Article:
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Speak Up for Investor Protection

AARP web page encourages comment to the SEC about protecting retirement investments

En español | A new AARP action page offers a place to comment on a Securities and Exchange Commission (SEC) proposal that is intended to help protect investors from hidden fees and other unfair risks.

AARP and other consumer advocates have voiced concerns about the rule and suggested changes to make it more effective in protecting retirement savers and investors. To help make sure the protections in the proposed rule are strengthened, the AARP web page offers a way for members and nonmembers alike to let the SEC know why it’s important to require all financial professionals to put their clients’ best interests first. The commission is accepting comments through Aug. 7.

According to one estimate, Americans lose as much as $17 billion each year because of profit-driven advice from financial advisers and brokers. Last month, the SEC started seeking public comments on the draft rules it has proposed that could prevent some of these losses. The proposal would require financial professionals to give clients disclosure forms with an explanation of fees; it also would prohibit some professionals from saying they are advisers.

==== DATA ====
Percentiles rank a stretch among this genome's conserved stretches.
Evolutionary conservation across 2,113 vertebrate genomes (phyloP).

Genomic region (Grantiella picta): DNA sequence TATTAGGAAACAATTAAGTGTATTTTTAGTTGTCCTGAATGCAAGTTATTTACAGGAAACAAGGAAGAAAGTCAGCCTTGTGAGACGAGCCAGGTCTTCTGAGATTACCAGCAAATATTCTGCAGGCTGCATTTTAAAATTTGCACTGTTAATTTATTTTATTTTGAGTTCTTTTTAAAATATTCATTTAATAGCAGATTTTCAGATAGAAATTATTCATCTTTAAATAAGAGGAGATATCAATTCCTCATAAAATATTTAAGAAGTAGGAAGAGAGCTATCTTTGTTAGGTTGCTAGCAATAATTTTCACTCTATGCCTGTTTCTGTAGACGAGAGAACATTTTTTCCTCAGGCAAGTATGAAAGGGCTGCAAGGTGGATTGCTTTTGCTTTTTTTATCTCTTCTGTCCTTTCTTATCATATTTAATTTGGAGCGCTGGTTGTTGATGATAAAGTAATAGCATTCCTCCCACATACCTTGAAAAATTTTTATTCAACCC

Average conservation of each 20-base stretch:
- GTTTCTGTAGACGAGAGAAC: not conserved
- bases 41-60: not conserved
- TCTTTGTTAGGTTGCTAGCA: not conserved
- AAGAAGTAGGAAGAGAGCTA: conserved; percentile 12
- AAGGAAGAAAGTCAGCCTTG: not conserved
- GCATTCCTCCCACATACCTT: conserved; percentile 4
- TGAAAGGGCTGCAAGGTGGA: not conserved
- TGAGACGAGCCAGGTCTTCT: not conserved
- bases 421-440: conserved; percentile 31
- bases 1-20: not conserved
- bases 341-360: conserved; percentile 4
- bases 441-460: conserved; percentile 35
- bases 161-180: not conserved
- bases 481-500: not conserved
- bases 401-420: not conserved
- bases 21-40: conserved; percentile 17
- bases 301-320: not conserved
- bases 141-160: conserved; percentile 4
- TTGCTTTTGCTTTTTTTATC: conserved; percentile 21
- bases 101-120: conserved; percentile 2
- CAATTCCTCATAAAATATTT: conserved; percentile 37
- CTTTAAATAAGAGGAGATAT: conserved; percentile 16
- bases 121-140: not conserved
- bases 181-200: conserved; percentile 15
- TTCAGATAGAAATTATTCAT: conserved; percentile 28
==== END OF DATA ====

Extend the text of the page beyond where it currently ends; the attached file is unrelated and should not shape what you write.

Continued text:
In testimony Thursday to the SEC’s Investor Advisory Committee, AARP Legislative Counsel David Certner asked the committee to make sure the final rule does two things: clearly define the standard of conduct for investment professionals as a “fiduciary standard” — meaning they put their clients’ interests first — and provide investors with clear, effective disclosure forms.

“The current SEC proposal does not clearly define a ‘best interest standard,’ and we believe it must do so,” Certner said in a statement before the hearing. “Investors also do not understand the different legal standards, or the disclosure forms that apply to different types of financial professionals.”

The meeting with the Investor Advisory Committee followed an SEC town hall Wednesday in Atlanta, the first in a series of meetings the SEC plans on the proposed rule. Details on the meetings and other town halls can be found with the SEC here: